Assets That Don't Belong in a Revocable Trust
The purpose of a revocable living trust is to commit to writing a legal document that will benefit you throughout your lifetime as well as your heirs because your assets will be safely held within it. But you will need to fund the trust with your assets. However, not all of your assets can or should go into such a trust. Make sure you go over these rules with your estate planner.
Qualified Retirement Accounts
Qualified retirement accounts, including 401(k)s, 403(b)s, IRAs, and qualified annuities, shouldn't reside within your revocable living trust. The reason is the transfer would be treated as a complete withdrawal of funds from your account. Subsequently, 100 percent of the value would be subject to income tax in the year the transfer is made. What you should do is change the primary or secondary beneficiary of your account to your trust.
Health Savings Accounts and Medical Savings Accounts
Health savings accounts (HSAs) and medical savings accounts (MSAs) are tax-exempt trusts or custodial accounts designed to pay medical expenses that qualify. Counterintuitive thinking applies here. As these accounts can't be retitled in the name of your trust, instead, the trust should be designated as the primary or secondary beneficiary of these accounts.
Uniform Transfers or Uniform Gifts to Minors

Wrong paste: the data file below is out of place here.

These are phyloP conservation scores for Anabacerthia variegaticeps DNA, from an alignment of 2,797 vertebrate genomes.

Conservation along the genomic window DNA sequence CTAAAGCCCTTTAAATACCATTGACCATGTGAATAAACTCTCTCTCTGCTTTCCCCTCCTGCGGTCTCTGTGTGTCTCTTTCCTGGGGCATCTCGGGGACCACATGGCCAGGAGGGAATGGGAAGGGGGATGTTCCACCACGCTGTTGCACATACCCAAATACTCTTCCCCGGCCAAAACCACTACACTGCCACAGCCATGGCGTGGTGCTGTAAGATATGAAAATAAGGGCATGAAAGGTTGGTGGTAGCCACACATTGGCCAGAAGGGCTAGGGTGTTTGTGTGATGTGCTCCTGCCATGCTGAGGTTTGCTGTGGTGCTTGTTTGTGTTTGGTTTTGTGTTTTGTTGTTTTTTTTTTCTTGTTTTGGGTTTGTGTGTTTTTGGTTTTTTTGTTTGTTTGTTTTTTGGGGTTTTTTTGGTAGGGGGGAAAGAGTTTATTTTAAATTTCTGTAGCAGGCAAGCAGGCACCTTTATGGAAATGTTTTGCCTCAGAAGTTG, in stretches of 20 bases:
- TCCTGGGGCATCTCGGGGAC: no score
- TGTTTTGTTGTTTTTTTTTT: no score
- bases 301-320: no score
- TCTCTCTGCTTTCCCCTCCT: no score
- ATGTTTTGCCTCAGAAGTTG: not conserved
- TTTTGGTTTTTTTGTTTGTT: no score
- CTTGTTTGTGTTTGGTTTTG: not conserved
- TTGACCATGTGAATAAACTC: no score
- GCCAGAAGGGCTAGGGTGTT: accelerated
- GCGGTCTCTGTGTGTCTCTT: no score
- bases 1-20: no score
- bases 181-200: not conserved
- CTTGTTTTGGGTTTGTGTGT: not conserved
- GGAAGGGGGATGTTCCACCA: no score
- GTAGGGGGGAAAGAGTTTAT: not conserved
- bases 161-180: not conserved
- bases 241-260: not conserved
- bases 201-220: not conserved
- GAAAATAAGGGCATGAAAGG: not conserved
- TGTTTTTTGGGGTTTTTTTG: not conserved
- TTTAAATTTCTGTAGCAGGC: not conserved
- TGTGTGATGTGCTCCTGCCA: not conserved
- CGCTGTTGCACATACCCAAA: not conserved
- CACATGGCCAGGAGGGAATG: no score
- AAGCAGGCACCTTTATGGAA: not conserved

Uniform Transfers to Minor Accounts (UTMAs) or Uniform Gifts to Minor Accounts (UGMAs) are established to benefit a minor child. The child is then considered to be the sole owner of the account, rather than the person who established it or any custodian who has been named. In this case, a successor custodian should be designated to avoid going before the courts if the primary custodian dies before the minor reaches adulthood.
The owner of a life insurance policy can be changed to the trustee of the insured's revocable living trust without suffering any income tax consequences. But make sure you check with your estate planning attorney before taking any action. Some states don't protect an individual for creditor protection purposes when it comes to a revocable living trust.
Generally speaking, motor vehicles can be retitled into your trust—yes, cars, trucks, motorcycles, boats, scooters and even airplanes. However, some states take the stance that this transfer is a sale and charge a significant transfer tax for issuing a new title in the name of the trust.
If this applies to your state, then you may want to hold off and purchase your new vehicle in the name of the trust. Aside from this, in some states probate is not necessary to transfer ownership of a motor vehicle after the owner dies. Certain states now allow vehicle owners to designate a beneficiary after death. Check with your estate planning attorney to understand how to avoid probate of your vehicles in your state.
Be Clear on What You're Dealing With
The tricky thing here is that sometimes the lines get blurred. As always, check with your estate planning attorney to understand each of these individual matters. Invest in the time now to understand what you're dealing with to avoid potential catastrophe in the future.